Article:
"He actually drove me and my family all the way across the country to go to a robotics conference," he said. "And then we got there and he thought it was so important that his young son go to the conference, one of the few times I've seen him really argue with someone to get in someone underage successfully into the conference, and that was me."

The persistence paid off.

Alphabet's search engine ads machine pumps out so much money that the company can afford to spend on "other bets" that Page is passionate about, like building smarter home appliances, spreading internet through its Project Loon balloons, and extending human life.

He's also long been fascinated by flying cars and launched Kittyhawk, a mysterious flying-car startup, under the name Zee Aeroin 2010. At first, Page would regularly pop into Kittyhawk's office to experiment on the workbench, but as the years went on, he began showing up less often. Then Kittyhawk shut down in 2022.

Life after Google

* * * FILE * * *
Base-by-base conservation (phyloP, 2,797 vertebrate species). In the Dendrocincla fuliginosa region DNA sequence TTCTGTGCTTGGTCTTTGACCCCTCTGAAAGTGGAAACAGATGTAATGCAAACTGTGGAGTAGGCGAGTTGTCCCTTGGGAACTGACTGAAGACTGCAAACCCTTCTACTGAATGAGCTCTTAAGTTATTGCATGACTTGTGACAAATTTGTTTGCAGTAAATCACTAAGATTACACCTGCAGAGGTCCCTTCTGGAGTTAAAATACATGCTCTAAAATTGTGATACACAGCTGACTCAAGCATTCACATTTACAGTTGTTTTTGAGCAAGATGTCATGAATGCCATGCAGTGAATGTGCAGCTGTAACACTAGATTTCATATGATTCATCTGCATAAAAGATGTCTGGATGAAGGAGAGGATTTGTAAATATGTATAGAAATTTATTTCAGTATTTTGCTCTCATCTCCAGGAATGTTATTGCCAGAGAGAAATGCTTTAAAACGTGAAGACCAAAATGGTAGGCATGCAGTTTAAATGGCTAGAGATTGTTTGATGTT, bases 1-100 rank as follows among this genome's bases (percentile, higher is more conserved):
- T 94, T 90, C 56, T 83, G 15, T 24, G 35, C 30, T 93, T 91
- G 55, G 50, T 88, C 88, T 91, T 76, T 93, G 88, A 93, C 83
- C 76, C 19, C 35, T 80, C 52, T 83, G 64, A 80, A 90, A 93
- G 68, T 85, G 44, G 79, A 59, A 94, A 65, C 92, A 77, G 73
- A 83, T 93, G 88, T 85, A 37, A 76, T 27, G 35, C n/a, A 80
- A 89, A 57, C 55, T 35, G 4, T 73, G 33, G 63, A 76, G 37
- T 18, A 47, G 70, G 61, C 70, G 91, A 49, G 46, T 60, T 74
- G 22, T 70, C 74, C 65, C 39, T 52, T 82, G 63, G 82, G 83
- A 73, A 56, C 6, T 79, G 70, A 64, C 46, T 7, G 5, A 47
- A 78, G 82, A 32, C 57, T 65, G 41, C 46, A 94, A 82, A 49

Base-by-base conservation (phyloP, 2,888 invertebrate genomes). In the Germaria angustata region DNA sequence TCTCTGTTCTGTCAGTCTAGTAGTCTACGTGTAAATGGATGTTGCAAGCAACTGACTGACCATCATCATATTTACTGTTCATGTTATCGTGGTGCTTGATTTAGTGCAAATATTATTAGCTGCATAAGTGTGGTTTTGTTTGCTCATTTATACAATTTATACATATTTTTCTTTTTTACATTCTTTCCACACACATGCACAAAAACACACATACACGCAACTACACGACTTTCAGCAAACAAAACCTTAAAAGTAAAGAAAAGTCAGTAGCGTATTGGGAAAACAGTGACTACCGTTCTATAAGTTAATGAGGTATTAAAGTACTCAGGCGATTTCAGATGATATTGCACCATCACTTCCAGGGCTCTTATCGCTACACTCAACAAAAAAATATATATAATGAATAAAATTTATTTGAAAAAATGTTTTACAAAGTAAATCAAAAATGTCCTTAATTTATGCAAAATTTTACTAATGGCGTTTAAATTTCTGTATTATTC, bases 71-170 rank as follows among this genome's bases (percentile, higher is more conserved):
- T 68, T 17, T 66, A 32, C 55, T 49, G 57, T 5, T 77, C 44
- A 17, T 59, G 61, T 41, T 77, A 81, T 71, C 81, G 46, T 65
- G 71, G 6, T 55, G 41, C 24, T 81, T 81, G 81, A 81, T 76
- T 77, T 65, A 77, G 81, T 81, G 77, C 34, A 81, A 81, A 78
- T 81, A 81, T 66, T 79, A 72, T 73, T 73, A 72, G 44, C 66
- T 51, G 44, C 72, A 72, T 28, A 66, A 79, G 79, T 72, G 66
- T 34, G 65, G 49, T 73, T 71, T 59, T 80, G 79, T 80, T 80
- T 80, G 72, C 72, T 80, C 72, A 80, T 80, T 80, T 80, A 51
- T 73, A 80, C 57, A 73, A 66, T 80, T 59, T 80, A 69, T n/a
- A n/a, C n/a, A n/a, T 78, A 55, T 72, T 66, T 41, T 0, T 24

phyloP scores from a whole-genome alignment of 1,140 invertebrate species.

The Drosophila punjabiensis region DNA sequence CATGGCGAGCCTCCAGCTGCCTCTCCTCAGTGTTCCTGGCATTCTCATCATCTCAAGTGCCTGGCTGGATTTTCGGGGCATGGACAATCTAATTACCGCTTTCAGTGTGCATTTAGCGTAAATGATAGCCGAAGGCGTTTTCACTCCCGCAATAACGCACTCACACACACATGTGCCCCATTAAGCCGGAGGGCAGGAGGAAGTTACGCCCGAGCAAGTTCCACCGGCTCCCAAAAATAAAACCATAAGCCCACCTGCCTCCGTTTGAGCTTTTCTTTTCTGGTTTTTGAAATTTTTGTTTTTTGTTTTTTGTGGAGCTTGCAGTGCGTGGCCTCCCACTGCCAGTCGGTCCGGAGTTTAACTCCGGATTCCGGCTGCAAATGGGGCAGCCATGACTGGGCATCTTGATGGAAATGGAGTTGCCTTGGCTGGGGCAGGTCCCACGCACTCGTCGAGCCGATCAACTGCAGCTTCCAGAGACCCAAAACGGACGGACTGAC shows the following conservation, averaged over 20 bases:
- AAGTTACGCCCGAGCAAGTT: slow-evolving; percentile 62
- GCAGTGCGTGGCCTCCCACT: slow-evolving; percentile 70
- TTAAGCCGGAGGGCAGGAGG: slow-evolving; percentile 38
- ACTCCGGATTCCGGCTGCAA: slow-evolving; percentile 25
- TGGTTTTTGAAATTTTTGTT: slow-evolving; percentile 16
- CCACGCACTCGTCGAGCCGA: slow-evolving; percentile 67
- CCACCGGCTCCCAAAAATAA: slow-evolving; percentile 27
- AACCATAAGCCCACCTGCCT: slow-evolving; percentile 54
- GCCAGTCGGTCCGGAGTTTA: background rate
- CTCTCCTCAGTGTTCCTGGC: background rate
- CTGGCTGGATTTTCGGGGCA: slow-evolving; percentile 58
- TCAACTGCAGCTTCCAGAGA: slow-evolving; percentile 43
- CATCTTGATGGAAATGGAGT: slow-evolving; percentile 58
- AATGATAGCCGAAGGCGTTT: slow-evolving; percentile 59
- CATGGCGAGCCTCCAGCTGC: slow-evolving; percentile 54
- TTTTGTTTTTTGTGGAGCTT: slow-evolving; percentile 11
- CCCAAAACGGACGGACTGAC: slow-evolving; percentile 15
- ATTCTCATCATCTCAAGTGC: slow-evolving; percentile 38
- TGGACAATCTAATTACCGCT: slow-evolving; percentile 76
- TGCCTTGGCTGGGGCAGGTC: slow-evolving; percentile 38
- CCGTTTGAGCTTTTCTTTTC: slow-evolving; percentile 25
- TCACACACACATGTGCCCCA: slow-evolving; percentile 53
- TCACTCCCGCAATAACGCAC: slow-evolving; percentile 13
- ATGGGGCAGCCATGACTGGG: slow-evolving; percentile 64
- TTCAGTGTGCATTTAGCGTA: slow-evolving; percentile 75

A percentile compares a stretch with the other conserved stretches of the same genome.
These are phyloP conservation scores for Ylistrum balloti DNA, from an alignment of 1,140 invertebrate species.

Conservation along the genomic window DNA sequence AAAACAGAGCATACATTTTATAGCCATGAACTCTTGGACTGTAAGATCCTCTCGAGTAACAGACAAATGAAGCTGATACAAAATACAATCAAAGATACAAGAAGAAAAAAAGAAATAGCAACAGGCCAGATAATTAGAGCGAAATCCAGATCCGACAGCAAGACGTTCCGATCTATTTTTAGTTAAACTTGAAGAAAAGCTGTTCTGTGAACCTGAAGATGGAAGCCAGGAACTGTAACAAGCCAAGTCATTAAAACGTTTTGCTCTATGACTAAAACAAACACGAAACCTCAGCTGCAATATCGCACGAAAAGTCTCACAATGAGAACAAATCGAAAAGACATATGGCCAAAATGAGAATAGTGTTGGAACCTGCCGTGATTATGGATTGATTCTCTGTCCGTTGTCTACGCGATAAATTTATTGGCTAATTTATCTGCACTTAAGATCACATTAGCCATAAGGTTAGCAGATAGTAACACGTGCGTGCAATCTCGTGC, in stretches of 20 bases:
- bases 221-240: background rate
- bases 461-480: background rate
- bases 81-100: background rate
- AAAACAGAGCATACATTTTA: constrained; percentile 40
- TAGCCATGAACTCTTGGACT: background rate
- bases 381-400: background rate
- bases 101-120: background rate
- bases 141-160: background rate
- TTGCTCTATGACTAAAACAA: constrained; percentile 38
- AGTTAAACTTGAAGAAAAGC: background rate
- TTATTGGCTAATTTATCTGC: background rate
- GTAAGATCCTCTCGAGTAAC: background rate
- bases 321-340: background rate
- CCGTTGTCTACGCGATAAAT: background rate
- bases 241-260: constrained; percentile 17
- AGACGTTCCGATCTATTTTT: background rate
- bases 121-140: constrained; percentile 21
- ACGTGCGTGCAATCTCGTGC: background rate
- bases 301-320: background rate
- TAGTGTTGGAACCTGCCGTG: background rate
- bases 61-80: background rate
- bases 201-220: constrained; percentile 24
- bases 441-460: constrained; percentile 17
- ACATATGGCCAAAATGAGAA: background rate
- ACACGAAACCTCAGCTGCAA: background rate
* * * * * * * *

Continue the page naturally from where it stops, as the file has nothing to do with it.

Waves crash along the beach at Cayo Norte, an island in Puerto Rico.

Google cofounder Larry Page bought Cayo Norte, an island in Puerto Rico. Hugh Langley/Business Insider

In December 2019, Page and Brin announced in a letter that they were stepping down from their respective roles as Alphabet CEO and president.

"Alphabet and Google no longer need two CEOs and a President," the pair wrote. They added that it was time for them to "assume the role of proud parents—offering advice and love, but not daily nagging!"

Since stepping down, Page has largely kept out of the public eye, sharing his post-Alphabet endeavors with a small group of confidantes.

He maintains a network of properties and investments through Koop, Page's cloak-and-dagger family office.

Page owns at least five islands across the Caribbean and the South Pacific. He owns a majority stake in the leaseholder corporation of Tavarua, an island in Fiji, where he and his family holed up during the pandemic. Page also bought Cayo Norte, a large private island in Puerto Rico, for around $32 million through a limited liability company, US Virgin Island Properties, that he's been using to buy islands. He also owns an organic farm, Atomic Farm.

As of April 2024, Page's net worth of $143 billion put him at No. 7 on Bloomberg's Billionaires Index.